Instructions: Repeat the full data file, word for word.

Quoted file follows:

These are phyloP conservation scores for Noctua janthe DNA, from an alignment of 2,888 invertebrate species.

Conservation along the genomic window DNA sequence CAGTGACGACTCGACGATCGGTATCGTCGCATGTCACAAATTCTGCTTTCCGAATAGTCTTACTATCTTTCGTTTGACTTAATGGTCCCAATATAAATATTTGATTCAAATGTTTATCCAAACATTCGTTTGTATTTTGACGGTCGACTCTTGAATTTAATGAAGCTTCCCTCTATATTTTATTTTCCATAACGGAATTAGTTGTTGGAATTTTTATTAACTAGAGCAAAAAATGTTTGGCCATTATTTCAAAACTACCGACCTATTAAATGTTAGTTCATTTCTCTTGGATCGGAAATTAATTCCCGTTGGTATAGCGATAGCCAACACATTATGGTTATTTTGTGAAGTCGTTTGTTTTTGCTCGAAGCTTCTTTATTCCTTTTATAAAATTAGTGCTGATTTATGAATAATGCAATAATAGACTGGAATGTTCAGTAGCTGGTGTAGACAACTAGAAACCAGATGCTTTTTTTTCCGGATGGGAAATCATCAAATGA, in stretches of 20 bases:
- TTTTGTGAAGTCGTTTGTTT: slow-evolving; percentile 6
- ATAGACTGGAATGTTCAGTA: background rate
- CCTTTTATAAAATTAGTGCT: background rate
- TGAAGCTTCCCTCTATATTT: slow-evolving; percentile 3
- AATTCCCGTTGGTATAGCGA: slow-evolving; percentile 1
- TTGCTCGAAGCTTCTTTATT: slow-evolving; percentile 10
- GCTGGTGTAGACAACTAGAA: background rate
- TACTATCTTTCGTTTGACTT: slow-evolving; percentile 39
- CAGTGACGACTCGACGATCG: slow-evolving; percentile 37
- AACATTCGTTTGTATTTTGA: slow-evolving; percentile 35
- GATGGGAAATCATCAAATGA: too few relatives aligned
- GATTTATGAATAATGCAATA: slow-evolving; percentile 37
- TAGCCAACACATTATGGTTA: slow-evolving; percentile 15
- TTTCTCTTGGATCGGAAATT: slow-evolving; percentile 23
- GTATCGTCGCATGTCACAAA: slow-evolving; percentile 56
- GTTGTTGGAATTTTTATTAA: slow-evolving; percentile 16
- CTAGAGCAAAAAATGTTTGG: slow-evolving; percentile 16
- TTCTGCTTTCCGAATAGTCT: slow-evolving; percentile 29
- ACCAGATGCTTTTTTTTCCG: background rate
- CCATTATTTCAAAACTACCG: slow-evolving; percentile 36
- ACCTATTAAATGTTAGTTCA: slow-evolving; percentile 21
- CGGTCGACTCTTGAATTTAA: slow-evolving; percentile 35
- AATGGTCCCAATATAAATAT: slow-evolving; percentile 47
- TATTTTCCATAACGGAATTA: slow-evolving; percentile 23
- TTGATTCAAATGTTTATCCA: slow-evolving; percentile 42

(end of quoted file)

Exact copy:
These are phyloP conservation scores for Noctua janthe DNA, from an alignment of 2,888 invertebrate species.

Conservation along the genomic window DNA sequence CAGTGACGACTCGACGATCGGTATCGTCGCATGTCACAAATTCTGCTTTCCGAATAGTCTTACTATCTTTCGTTTGACTTAATGGTCCCAATATAAATATTTGATTCAAATGTTTATCCAAACATTCGTTTGTATTTTGACGGTCGACTCTTGAATTTAATGAAGCTTCCCTCTATATTTTATTTTCCATAACGGAATTAGTTGTTGGAATTTTTATTAACTAGAGCAAAAAATGTTTGGCCATTATTTCAAAACTACCGACCTATTAAATGTTAGTTCATTTCTCTTGGATCGGAAATTAATTCCCGTTGGTATAGCGATAGCCAACACATTATGGTTATTTTGTGAAGTCGTTTGTTTTTGCTCGAAGCTTCTTTATTCCTTTTATAAAATTAGTGCTGATTTATGAATAATGCAATAATAGACTGGAATGTTCAGTAGCTGGTGTAGACAACTAGAAACCAGATGCTTTTTTTTCCGGATGGGAAATCATCAAATGA, in stretches of 20 bases:
- TTTTGTGAAGTCGTTTGTTT: slow-evolving; percentile 6
- ATAGACTGGAATGTTCAGTA: background rate
- CCTTTTATAAAATTAGTGCT: background rate
- TGAAGCTTCCCTCTATATTT: slow-evolving; percentile 3
- AATTCCCGTTGGTATAGCGA: slow-evolving; percentile 1
- TTGCTCGAAGCTTCTTTATT: slow-evolving; percentile 10
- GCTGGTGTAGACAACTAGAA: background rate
- TACTATCTTTCGTTTGACTT: slow-evolving; percentile 39
- CAGTGACGACTCGACGATCG: slow-evolving; percentile 37
- AACATTCGTTTGTATTTTGA: slow-evolving; percentile 35
- GATGGGAAATCATCAAATGA: too few relatives aligned
- GATTTATGAATAATGCAATA: slow-evolving; percentile 37
- TAGCCAACACATTATGGTTA: slow-evolving; percentile 15
- TTTCTCTTGGATCGGAAATT: slow-evolving; percentile 23
- GTATCGTCGCATGTCACAAA: slow-evolving; percentile 56
- GTTGTTGGAATTTTTATTAA: slow-evolving; percentile 16
- CTAGAGCAAAAAATGTTTGG: slow-evolving; percentile 16
- TTCTGCTTTCCGAATAGTCT: slow-evolving; percentile 29
- ACCAGATGCTTTTTTTTCCG: background rate
- CCATTATTTCAAAACTACCG: slow-evolving; percentile 36
- ACCTATTAAATGTTAGTTCA: slow-evolving; percentile 21
- CGGTCGACTCTTGAATTTAA: slow-evolving; percentile 35
- AATGGTCCCAATATAAATAT: slow-evolving; percentile 47
- TATTTTCCATAACGGAATTA: slow-evolving; percentile 23
- TTGATTCAAATGTTTATCCA: slow-evolving; percentile 42